15.
J Public Health Manag Pract ; 27(5): 492-500, 2021.
Article in English | MEDLINE | ID: covidwho-1501235

ABSTRACT

OBJECTIVES: To examine levels of expenditure and needed investment in public health at the local level in the state of Ohio pre-COVID-19. DESIGN: Using detailed financial reporting from fiscal year (FY) 2018 from Ohio's local health departments (LHDs), we characterize spending by Foundational Public Health Services (FPHS). We also constructed estimates of the gap in public health spending in the state using self-reported gaps in service provision and a microsimulation approach. Data were collected between January and June 2019 and analyzed between June and September 2019. PARTICIPANTS: Eighty-four of the 113 LHDs in the state of Ohio covering a population of almost 9 million Ohioans. RESULTS: In FY2018, Ohio LHDs spent an average of $37 per capita on protecting and promoting the public's health. Approximately one-third of this investment supported the Foundational Areas (communicable disease control; chronic disease and injury prevention; environmental public health; maternal, child, and family health; and access to and linkages with health care). Another third supported the Foundational Capabilities, that is, the crosscutting skills and capacities needed to support all LHD activities. The remaining third supported programs and activities that are responsive to local needs and vary from community to community. To fully meet identified LHD needs in the state pre-COVID-19, Ohio would require an additional annual investment of $20 per capita on top of the current $37 spent per capita, or approximately $240 million for the state. CONCLUSIONS: A better understanding of the cost and value of public health services can educate policy makers so that they can make informed trade-offs when balancing health care, public health, and social services investments. The current environment of COVID-19 may dramatically increase need, making understanding and growing public health investment critical.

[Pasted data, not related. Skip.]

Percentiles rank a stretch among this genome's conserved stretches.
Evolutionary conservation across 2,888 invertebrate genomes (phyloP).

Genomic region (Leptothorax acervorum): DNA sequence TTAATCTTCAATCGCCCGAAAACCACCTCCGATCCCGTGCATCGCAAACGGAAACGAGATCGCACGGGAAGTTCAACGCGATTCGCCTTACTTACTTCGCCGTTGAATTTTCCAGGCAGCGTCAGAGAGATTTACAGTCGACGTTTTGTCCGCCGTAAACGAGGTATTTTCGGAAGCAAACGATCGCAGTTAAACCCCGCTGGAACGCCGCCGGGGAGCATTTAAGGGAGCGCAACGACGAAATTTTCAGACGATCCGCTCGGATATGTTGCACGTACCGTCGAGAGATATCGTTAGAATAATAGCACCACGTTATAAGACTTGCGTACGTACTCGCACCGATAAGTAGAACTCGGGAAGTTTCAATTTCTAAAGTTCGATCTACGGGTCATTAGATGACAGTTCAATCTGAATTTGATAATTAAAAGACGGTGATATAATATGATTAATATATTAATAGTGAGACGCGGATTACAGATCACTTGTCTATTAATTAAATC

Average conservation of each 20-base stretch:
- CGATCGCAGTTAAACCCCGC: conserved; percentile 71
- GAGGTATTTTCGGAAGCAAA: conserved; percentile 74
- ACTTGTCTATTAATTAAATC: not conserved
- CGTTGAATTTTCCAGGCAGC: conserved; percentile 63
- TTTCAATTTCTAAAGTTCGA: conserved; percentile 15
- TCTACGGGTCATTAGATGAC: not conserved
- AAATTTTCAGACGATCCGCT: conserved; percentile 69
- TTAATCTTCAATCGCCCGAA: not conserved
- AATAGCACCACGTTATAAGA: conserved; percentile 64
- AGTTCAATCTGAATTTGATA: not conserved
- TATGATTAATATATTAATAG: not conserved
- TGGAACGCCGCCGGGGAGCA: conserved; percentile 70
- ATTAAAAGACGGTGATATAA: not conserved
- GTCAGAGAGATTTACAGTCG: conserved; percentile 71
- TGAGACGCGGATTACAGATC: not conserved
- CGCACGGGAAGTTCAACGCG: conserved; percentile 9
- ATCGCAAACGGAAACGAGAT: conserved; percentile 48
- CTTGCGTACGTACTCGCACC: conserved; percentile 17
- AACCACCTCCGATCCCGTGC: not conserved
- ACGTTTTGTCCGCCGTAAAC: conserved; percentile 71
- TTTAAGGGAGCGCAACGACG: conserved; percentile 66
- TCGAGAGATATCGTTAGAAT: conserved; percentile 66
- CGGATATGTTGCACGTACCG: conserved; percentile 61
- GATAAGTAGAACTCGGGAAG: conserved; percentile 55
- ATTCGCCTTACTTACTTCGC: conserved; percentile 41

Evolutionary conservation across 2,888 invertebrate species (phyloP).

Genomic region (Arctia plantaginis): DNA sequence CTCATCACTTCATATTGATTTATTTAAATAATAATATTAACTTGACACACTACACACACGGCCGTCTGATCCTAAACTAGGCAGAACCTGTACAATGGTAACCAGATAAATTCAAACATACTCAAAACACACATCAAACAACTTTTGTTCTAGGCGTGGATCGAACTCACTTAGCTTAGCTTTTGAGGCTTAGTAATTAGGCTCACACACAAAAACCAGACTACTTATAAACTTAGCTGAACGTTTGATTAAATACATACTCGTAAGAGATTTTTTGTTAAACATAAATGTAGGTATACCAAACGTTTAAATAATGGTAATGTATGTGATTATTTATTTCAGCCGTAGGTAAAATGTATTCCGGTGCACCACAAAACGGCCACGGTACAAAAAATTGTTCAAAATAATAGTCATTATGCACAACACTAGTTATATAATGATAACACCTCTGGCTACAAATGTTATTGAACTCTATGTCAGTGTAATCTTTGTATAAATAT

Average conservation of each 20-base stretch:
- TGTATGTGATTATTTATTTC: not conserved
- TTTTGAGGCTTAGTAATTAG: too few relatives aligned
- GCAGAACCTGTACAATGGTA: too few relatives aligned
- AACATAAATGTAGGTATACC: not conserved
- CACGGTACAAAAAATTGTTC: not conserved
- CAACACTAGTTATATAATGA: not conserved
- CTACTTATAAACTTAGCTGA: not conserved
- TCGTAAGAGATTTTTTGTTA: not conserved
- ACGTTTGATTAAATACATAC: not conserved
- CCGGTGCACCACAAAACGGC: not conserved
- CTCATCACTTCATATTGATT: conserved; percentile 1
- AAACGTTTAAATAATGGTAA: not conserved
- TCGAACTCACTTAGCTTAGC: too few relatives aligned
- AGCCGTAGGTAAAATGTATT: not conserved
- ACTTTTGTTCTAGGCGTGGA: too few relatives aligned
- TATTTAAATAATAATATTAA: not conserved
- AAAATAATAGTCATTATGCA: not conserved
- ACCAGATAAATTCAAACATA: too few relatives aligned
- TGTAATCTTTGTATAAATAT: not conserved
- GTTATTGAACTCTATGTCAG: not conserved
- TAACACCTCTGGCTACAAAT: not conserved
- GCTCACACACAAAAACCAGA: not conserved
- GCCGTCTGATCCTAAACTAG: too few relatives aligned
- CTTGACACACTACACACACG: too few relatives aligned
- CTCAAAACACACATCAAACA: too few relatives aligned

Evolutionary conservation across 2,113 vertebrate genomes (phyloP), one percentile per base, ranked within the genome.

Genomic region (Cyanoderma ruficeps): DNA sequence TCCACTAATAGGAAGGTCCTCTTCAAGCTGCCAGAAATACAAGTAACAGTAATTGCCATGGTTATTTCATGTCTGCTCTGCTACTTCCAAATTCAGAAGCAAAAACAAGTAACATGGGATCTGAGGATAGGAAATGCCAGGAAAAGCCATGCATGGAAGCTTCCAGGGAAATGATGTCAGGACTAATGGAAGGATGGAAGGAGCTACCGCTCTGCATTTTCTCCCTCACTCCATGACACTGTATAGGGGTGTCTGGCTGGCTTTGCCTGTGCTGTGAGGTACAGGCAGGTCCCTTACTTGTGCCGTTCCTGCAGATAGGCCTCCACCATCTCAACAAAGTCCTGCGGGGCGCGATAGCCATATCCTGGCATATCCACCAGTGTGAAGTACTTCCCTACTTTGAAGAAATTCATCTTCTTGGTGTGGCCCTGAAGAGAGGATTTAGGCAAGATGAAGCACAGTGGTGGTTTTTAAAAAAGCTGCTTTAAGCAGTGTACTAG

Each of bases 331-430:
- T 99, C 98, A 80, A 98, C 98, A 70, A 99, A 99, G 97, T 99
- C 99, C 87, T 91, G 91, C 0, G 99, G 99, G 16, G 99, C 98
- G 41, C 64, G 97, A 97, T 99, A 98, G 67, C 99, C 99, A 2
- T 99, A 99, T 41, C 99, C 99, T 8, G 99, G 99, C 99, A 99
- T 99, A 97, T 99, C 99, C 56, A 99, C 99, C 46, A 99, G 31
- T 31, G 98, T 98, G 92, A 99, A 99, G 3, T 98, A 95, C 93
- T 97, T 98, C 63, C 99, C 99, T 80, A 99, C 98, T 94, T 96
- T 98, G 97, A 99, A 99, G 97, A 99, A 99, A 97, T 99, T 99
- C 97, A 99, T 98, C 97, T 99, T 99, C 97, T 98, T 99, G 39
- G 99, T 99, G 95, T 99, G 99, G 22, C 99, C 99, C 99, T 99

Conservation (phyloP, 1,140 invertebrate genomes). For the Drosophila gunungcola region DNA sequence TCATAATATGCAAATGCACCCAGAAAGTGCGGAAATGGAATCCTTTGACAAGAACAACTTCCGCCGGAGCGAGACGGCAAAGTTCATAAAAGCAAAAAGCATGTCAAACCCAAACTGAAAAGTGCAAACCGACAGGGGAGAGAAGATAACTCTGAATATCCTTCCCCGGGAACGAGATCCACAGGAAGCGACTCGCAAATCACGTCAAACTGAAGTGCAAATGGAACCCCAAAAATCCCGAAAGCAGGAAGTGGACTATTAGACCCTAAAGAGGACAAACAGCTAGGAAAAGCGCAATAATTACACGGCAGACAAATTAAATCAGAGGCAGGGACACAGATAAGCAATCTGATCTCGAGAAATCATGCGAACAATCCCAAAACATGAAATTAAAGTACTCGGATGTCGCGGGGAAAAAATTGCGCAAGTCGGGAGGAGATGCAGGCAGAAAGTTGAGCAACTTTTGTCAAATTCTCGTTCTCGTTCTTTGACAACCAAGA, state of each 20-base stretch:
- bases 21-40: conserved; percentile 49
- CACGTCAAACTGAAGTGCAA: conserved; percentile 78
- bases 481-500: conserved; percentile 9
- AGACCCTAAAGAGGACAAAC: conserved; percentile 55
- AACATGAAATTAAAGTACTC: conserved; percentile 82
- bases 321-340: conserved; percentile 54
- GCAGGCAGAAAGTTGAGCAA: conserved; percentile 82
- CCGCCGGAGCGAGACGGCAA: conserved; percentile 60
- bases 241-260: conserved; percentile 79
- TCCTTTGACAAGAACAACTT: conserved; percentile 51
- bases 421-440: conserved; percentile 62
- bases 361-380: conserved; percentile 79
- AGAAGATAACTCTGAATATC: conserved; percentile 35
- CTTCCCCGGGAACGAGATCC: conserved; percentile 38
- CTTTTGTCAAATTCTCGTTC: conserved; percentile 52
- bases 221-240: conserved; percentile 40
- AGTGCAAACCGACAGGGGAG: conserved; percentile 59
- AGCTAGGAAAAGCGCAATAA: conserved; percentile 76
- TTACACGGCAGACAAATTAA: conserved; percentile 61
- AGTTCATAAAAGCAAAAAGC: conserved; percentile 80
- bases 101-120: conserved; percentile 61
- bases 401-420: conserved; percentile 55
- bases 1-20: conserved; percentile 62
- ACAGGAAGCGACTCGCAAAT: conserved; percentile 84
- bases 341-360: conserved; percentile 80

Subject(s)
Health Care Costs/statistics & numerical data , Health Services Needs and Demand/economics , Public Health Practice/economics , Public Health/economics , COVID-19/economics , Financing, Government/economics , Humans , Local Government , Ohio
16.
Am Surg ; 88(3): 404-408, 2022 Mar.
Article in English | MEDLINE | ID: covidwho-1467789

ABSTRACT

INTRODUCTION: There is a growing concern that certain public health restrictions imposed to prevent the spread of coronavirus disease 2019 (COVID-19) could result in more violence against women (VAW). We sought to determine if the rates and types of VAW changed during the COVID-19 pandemic at our level 1 trauma center (L1TC). METHODS: We performed a retrospective review of female patients who presented to our L1TC because of violence from 2019 through 2020. Patients were grouped into a pre-COVID or COVID period. The primary aim of this study was to compare rates of VAW between groups. Secondary aims sought to evaluate for any difference in traumatic mechanism between periods and to determine if a temporal relationship existed between COVID-19 and VAW rates. RESULTS: There was no difference in rates of VAW between the pre-COVID and COVID period (3.1% vs 3.6%, P = .6); however, rates of penetrating trauma were greater during the COVID period (38.2% vs 10.3%, P = .01). After controlling for patient age and race, the odds of penetrating trauma increased during the pandemic (OR 5.8, 95% CI 1.6-28.5, P < .01). From February 2020 through October 2020, there was a direct relationship between rates of COVID-19 and VAW (r2 .78, P < .01). CONCLUSION: Rates of VAW were unchanged between the pre-COVID and COVID periods, yet the odds of penetrating VAW were 5 times greater during the pandemic. Moving forward, trauma surgeons must remain vigilant for signs of violence and ensure that support services are available during future crises.